Some potential discussion prompts:

  1. In what ways do expectations of you as a college student differ from those as a high school student? What academic skills are you expected to possess?
  2. What behaviors would you consider ‘cheating’ or academic dishonesty? Can we compile a comprehensive list to discuss?
  3. What other behaviors are considered “academic misconduct” by UNT policy? Accidental plagiarism? Misattribution of a source? Inaccurate citation? Knowledge of another student’s academic dishonesty? Group work on assignments for individual credit?

Case Study 2: Academic Cheating Scandals

Unfortunately, there have been numerous academic cheating scandals revealed at such high-profile schools as Harvard and Duke. The following articles and webpages provide several examples for students to explore:

Some potential discussion prompts:

  1. How might academic dishonesty be harmful to yourself? To society at large? Your classmates? To your potential job prospects or careers? The value of your UNT degree in the marketplace? To your credibility and trustworthiness? To public health and well-being?
  2. What happens if gaining a college degree fails to reliably produce essential knowledge and skills? For your doctors, scientists, lawyers, or business people? With what effects? How would you evaluate a politician who has plagiarized?

Case Study 3: Global Warming Research

“ExxonMobil, the world’s biggest oil company, knew as early as 1981 of climate change – seven years before it became a public issue, according to a newly discovered email from one of the firm’s own scientists. Despite this the firm spent millions over the next 27 years to promote climate denial” (Suzanne Goldenberg, 2015).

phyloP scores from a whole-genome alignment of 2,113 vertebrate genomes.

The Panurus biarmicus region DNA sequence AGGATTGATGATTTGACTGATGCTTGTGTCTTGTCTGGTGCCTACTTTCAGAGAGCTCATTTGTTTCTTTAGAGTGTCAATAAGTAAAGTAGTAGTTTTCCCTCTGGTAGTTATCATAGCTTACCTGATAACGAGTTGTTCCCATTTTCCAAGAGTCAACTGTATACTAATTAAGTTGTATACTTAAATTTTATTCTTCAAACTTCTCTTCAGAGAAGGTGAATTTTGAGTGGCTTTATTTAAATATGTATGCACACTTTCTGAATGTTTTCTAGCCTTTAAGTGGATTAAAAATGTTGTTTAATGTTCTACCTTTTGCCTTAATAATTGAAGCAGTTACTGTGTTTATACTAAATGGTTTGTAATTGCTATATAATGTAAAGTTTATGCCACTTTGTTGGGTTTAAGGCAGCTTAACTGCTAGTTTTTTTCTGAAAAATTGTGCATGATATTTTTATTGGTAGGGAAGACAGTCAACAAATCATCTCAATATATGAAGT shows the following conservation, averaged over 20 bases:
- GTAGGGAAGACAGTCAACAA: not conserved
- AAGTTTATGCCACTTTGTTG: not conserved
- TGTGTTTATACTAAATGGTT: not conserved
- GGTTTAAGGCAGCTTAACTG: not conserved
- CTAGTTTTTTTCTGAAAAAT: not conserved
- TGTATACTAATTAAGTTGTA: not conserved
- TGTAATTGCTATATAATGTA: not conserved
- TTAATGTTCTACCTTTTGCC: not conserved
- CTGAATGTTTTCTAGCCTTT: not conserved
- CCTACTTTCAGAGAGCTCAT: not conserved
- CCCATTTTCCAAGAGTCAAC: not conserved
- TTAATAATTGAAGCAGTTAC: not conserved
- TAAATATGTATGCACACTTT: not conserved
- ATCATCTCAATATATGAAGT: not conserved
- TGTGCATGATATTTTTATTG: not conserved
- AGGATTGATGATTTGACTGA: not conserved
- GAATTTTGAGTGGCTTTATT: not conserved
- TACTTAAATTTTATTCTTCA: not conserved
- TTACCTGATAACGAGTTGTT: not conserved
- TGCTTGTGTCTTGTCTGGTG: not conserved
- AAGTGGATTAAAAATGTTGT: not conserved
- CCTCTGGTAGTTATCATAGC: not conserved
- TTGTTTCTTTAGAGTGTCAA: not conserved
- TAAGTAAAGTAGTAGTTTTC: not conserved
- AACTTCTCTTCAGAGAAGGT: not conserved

Some potential discussion prompts:

  1. In the case of ExxonMobile actively misrepresenting scientific consensus on global climate change, would you consider this academic dishonesty? Why, and using what criteria for assessment and judgment? With what potential effects?
  2. What happens if gaining a college degree fails to reliably produce essential knowledge and skills? For your doctors, scientists, lawyers, or business people? With what effects? How would you evaluate a politician who has plagiarized?
  3. Why is accurate citation of information sources important and useful for us in evaluating information? Do you think democratic decision-making requires it?


Center for Learning Experimentation, Application, and Research. (2016). Teaching Resources for Engaged Educators [online training modules]. Denton, TX: University of North Texas.

Goldenberg, S. (2015, July 8.) Exxon knew of climate change in 1981, email says – but it funded deniers for 27 more years. The Guardian. Retrieved from https://www.theguardian.com/environment/2015/jul/08/exxon-climate-change-1981-climate-denier-funding

Parsons, K.M. (2015, May 14). Message to my Freshman Students. HuffPost Education: The Blog. Retrieved from http://www.huffingtonpost.com/keith-m-parsons/message-to-my-freshman-st_b_7275016.html